“He’s giving fans exactly what they could want in a final hurrah: some of his all-time biggest hits, played with his classic gusto!” – Billboard
The Farewell Yellow Brick Road Tour kicked off to a sold-out crowd on September 8 in Allentown, PA. Taking the audience on a magical journey through his career, the show features some of Elton’s most beloved songs from his legendary catalog including, “Bennie and the Jets,” “Rocket Man,” “Tiny Dancer,” and “Philadelphia Freedom.” Elton’s music has taken him to many places, opened many doors and inspired many passions in his life. The audience experiences a rare glimpse intoElton’s life and the deeply personal meaning behind some of his greatest hits, with mesmerizing, never-before-seen photos and videos shown throughout the show from his incredible 50-year career.
Last night’s performance in Pittsburgh was no exception, Elton was enigmatic, personal, and vibrant, very impressive for a man who has had such a long illustrious career. Opening with “Benny and the Jets” in a minimalistic fashion that focused on Elton and his piano, the music man got the crowd singing along from the first note. His stage was an elaborate set with faux dark gold brick surrounding the stage that built up to a beautiful facade that had key moments of Elton’s career sculpted into it. The gigantic screen behind him plays through the show with various designs at times, dark at others, pre-made film specific to the music, and iconic pictures throughout his historic career. Song two went into the groundbreaking number of “All The Girls Love Alice,” a tune that was one of the first to openly speak about lesbianism. At the opening of “Border Song,” Elton spoke of his writing partner Bernie Taupin and how ecstatic they were when Aretha Franklin decided to cover the song, creating a lifelong relationship between the Queen of Soul and the Rocket Man. It was a very touching moment and a great personal introspective to Elton.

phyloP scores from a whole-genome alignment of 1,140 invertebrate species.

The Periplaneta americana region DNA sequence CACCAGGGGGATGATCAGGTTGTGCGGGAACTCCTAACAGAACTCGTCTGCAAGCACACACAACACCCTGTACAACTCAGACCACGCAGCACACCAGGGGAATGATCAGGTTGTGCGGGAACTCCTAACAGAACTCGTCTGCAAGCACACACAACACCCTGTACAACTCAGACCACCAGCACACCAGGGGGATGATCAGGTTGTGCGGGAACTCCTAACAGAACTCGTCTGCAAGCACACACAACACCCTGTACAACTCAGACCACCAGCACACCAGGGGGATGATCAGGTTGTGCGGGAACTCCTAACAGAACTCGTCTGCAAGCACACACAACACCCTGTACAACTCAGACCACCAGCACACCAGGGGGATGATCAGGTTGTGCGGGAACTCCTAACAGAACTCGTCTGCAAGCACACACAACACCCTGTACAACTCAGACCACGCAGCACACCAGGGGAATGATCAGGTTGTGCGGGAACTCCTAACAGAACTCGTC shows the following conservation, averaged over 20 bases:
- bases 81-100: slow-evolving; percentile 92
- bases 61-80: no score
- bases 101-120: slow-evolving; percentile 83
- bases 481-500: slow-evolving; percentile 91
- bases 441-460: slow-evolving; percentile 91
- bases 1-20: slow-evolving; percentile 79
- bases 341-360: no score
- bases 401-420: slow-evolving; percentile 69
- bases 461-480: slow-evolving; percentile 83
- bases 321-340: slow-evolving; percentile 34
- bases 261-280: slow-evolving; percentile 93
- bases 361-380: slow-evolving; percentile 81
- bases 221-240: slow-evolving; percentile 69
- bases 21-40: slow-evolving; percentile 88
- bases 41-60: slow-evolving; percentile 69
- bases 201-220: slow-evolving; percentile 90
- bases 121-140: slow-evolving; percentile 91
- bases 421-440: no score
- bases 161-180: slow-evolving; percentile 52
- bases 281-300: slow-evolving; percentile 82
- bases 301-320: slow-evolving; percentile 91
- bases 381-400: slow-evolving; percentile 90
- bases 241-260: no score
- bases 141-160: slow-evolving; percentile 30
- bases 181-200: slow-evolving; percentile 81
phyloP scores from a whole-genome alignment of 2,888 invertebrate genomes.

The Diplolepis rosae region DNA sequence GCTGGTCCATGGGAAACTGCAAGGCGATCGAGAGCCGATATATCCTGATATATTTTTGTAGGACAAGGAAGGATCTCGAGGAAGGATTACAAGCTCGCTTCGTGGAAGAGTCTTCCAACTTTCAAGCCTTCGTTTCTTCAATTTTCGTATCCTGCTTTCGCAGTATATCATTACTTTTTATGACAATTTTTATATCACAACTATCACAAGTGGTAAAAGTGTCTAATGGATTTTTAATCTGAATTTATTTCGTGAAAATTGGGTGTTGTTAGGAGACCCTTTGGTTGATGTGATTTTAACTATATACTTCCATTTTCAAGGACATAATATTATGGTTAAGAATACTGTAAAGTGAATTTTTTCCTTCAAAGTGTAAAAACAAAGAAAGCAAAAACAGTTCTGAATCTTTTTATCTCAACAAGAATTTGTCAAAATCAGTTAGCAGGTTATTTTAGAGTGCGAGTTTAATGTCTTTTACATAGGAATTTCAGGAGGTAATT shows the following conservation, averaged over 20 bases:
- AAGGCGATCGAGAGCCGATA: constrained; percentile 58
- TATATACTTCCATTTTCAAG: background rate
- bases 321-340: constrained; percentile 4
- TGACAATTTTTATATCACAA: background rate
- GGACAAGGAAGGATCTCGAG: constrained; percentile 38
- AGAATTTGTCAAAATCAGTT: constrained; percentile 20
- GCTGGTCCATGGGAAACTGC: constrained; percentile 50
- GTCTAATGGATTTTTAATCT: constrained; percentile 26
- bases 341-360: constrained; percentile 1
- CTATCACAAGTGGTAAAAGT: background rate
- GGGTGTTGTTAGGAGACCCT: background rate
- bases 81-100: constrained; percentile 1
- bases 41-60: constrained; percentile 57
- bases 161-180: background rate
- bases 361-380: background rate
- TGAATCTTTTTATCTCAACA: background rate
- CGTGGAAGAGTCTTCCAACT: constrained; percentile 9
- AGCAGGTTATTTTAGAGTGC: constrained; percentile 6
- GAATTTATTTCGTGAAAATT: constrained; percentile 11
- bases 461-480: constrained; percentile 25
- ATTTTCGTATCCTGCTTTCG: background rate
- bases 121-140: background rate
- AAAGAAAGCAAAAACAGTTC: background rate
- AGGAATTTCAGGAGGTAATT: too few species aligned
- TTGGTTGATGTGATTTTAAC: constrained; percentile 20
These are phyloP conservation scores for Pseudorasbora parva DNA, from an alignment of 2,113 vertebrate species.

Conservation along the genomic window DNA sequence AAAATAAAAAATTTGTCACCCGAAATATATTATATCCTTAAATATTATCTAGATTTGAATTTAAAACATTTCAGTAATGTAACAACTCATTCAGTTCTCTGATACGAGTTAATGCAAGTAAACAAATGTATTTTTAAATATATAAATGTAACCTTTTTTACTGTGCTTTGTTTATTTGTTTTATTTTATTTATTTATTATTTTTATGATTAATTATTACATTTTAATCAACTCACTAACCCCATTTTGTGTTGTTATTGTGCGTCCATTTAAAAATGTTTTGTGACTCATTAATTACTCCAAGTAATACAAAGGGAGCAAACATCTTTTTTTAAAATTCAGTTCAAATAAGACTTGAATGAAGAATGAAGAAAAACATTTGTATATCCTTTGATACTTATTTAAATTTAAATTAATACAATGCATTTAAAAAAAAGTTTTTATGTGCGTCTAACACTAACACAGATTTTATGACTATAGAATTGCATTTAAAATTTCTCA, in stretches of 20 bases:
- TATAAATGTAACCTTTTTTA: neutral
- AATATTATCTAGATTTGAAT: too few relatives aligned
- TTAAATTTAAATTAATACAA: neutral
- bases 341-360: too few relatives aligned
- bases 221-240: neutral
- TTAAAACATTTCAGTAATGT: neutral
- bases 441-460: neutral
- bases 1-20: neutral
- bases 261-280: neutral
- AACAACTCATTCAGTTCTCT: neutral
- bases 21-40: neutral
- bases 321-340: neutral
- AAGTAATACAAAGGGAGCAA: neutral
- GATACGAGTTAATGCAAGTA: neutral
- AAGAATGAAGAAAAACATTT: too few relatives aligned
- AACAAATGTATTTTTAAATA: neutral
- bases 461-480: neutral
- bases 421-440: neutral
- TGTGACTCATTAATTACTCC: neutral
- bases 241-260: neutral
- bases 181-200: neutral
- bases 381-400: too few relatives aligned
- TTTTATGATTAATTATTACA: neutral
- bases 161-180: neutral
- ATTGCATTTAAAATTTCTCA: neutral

Speaking very lovingly of Pittsburgh, Elton showed true sincerity and vulnerability throughout the evening along with his backing band drummer Nigel Olsson, guitarist Davey Johnstone, and percussionist Ray Cooper. The greatest hits just kept coming as he rolled through “Tiny Dancer,” “Philadelphia Freedom, ” and “Rocket Man” with great gusty, showing off that honky-tonk style he sometimes added to his playing. Every song was a massive hit except maybe for the exception of the rarely played “Indian Sunset,” a gorgeous song from Madman Across the Water (1971). The song was written after lyricist Bernie Taupin’s first visit to America. “Take Me to The Pilot,” “Someone Saved My Life Tonight,” and “Levon” were all amazing and pure kinetic energy.
The pace slowed down just a bit for the classic “Candle in the Wind”, the song originally written for Marilyn Monroe and then made even more famous when adapted for Princess Diana in 1977, his second best selling single of all time. There were so many songs in the 24 song setlist it seemed he could go on forever. Some other highlights include, “Daniel,” “The Bitch is Back,” “Crocodile Rock,” and of course the closer, “Yellow Brick Road.”
This may be Elton’s last tour, a planned three-year jaunt, but you can catch him back in Pittsburgh next November 2019 on the 13th. Get your tickets now (on sale Oct 19) because they will sell out again!
All photos AWeldingphoto ©2018